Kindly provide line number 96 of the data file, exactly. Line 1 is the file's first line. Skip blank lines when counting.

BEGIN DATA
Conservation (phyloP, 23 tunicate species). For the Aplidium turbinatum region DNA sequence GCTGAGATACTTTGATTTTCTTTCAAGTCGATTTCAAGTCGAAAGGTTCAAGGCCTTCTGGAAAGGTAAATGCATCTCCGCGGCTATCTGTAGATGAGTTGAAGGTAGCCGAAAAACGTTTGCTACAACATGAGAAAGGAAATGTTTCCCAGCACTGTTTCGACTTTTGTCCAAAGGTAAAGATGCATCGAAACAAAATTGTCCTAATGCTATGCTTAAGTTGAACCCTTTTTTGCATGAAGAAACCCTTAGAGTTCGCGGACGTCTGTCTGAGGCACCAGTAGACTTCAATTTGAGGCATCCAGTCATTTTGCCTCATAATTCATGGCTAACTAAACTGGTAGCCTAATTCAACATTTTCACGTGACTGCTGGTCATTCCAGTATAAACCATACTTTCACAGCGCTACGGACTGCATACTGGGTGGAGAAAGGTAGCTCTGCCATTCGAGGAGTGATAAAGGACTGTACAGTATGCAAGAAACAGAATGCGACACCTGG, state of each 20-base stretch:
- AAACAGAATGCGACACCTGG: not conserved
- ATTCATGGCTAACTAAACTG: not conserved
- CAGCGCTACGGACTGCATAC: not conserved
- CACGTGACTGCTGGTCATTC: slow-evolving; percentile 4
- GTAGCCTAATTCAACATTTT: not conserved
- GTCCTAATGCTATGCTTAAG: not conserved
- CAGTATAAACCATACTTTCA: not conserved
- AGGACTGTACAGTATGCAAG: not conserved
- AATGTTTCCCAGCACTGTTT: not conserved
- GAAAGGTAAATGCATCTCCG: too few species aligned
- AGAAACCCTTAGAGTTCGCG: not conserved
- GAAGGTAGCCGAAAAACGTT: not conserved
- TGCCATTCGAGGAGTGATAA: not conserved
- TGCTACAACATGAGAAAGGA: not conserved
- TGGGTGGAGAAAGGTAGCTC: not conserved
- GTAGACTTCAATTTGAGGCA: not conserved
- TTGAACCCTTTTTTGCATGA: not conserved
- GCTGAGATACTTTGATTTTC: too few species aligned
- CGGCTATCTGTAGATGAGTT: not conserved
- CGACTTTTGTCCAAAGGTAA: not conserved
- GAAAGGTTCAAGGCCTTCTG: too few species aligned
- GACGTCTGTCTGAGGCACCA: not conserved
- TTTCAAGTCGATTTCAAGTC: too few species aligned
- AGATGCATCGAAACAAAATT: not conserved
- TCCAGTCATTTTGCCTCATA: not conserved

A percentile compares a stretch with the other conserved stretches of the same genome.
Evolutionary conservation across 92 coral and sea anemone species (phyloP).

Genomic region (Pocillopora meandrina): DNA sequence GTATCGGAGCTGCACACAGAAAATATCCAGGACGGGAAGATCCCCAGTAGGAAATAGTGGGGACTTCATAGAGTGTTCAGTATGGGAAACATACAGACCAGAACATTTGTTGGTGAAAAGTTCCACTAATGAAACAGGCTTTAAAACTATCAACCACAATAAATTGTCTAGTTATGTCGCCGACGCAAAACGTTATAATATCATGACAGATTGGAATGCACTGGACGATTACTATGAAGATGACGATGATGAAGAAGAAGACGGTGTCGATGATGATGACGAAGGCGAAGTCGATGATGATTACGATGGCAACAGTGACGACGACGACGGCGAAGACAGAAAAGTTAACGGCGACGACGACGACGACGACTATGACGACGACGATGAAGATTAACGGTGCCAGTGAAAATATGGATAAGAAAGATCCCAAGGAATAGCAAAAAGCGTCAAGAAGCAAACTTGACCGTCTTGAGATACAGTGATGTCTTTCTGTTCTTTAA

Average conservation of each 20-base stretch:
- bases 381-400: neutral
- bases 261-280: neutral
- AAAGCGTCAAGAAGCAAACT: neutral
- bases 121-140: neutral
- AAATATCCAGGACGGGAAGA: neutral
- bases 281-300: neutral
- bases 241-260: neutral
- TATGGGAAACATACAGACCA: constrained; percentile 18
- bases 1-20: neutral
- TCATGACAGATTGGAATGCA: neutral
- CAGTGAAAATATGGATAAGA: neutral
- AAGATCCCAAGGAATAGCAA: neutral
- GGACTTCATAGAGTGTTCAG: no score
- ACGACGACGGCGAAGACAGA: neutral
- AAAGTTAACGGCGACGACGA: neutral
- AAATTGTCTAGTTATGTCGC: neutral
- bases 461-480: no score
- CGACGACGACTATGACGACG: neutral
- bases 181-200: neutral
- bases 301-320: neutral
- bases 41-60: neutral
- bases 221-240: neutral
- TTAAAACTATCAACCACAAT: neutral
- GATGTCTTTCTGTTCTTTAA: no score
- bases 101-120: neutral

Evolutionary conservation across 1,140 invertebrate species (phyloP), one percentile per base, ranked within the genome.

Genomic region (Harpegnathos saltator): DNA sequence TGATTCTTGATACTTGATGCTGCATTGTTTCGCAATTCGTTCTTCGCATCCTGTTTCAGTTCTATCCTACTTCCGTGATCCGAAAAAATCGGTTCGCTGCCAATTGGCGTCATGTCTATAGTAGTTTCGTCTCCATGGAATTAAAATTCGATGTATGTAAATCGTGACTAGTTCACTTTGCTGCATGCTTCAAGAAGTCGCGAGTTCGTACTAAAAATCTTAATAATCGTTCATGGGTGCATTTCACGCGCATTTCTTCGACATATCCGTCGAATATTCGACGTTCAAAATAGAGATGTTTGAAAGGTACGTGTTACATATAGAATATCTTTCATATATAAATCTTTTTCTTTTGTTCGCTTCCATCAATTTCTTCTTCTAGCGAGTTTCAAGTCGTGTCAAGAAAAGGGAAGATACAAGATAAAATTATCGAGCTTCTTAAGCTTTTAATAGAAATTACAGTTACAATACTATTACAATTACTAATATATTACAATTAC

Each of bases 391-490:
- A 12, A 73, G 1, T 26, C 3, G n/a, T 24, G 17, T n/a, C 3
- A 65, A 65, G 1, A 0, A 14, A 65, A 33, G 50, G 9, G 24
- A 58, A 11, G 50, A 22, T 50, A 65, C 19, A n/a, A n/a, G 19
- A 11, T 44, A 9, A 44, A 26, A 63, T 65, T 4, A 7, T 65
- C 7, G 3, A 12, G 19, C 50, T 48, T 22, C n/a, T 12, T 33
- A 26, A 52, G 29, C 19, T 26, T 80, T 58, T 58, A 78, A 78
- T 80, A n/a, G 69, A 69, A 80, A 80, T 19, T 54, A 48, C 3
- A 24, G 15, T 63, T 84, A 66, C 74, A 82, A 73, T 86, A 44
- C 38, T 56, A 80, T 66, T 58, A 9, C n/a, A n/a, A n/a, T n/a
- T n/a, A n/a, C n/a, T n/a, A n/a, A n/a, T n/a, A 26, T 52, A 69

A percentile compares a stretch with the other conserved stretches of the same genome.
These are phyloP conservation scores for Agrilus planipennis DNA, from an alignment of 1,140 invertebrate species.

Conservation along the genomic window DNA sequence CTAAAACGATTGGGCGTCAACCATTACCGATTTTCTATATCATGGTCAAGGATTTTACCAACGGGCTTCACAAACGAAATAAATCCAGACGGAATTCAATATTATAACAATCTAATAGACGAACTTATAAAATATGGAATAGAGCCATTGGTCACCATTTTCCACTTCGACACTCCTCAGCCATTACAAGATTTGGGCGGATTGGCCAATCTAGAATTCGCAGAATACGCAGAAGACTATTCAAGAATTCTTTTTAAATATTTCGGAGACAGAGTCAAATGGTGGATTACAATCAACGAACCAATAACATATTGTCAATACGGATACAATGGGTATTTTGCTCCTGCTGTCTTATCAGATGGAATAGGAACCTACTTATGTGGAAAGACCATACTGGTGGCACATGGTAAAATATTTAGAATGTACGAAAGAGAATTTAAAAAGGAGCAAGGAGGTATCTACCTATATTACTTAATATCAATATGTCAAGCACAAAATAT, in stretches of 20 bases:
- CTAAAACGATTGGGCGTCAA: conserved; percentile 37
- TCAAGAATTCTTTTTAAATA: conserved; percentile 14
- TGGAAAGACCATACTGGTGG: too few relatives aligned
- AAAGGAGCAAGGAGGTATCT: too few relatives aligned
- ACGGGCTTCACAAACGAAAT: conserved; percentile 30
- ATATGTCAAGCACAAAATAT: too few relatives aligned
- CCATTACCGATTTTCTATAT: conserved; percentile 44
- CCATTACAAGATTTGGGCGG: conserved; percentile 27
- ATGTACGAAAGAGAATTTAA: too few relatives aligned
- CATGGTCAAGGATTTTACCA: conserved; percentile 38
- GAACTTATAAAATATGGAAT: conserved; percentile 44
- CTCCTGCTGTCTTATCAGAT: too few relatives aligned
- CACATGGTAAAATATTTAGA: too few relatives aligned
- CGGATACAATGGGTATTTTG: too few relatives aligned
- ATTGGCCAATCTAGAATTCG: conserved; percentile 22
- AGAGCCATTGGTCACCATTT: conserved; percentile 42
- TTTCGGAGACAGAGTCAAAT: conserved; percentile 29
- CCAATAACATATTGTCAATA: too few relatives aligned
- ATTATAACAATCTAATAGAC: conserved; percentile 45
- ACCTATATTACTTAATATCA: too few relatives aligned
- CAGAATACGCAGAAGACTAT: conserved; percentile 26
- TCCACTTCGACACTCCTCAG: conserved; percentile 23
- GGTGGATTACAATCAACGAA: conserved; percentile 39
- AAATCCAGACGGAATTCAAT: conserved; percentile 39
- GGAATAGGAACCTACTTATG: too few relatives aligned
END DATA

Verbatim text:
- GGAATAGGAACCTACTTATG: too few relatives aligned